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Lure of saddle soars in Britain.

Byline: Arab News

(Category: Opinion)

The Times of London yesterday commented on the increasing popularity of cycling:

In a world where an object's contribution to mankind's progress is measured by how much effort it spares us (think of cars, dishwashers, remote controls for switching TV channels if Rocky V suddenly appears on TV), the bicycle stands as a monument to the virtues of running up a sweat.

Cycling is booming in Britain, in the teeth of discouraging odds. The scarcity of cycle lanes, pollution, thoughtless drivers, the unflattering nature of distended Lycra, these can all make cycling in cities feel courageous. But ecological awareness, stiff gym club fees, London's congestion charge and the tedium of traffic jams have goaded more commuters into the saddle.

That Chris Hoy and Bradley Wiggins helped to pedal Britain to its fattest haul of Olympic gold medals in a century in Beijing has also helped to distance bicycles from their association with country parsons and delivery messengers. While other parts of the high street are wilting as shoppers nurse their wallets through the recession, new cycle shops are opening their doors.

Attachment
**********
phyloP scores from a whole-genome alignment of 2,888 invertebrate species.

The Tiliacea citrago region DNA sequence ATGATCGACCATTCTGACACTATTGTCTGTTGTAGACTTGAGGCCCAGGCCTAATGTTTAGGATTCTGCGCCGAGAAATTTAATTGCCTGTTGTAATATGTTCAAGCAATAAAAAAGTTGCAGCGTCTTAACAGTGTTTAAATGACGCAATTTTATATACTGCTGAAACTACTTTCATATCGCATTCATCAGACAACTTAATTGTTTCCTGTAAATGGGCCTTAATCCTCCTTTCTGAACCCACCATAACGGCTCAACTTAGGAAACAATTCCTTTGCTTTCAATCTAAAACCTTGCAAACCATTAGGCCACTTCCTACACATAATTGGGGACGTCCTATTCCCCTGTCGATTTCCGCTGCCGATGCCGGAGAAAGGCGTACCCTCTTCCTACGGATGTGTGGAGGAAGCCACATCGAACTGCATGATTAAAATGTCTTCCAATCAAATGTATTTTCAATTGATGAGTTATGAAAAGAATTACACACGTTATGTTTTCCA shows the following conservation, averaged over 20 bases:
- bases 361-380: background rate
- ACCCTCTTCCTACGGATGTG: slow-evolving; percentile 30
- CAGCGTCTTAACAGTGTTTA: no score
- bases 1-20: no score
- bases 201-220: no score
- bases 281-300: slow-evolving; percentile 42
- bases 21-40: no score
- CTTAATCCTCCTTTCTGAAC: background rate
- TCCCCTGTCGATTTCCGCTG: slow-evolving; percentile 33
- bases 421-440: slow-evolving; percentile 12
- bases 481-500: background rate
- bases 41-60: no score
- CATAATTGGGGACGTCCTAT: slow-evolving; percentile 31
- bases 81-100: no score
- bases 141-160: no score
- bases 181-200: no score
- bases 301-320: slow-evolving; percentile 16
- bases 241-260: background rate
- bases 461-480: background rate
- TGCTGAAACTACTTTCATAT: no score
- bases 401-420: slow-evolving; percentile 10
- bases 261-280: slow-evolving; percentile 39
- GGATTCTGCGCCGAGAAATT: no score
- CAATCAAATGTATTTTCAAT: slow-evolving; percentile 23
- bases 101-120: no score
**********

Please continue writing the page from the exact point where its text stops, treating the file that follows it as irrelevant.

Notwithstanding those rogue cyclists who run red lights or ride on pavements, still more needs to be done to encourage cycling. Bicycles enrich civilization. Einstein thought up the theory of relativity while pedaling on his bicycle. H.G. Wells said that when he saw "an adult on a bicycle, I do not despair for the future of the human race."

London's bicycling mayor has set the pace by following a policy of two legs good, two wheels better.

Now it is time to be bolder. London trails far behind cities like Berlin, Copenhagen or Amsterdam in its number of cyclists. Paris is chock-full of Velib municipal rental bikes. Is it not time that London was chock-full of them, too?

Copyright: Arab News 2003 All rights reserved.

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Publication:Arab News (Jeddah, Saudi Arabia)
Date:Nov 23, 2008
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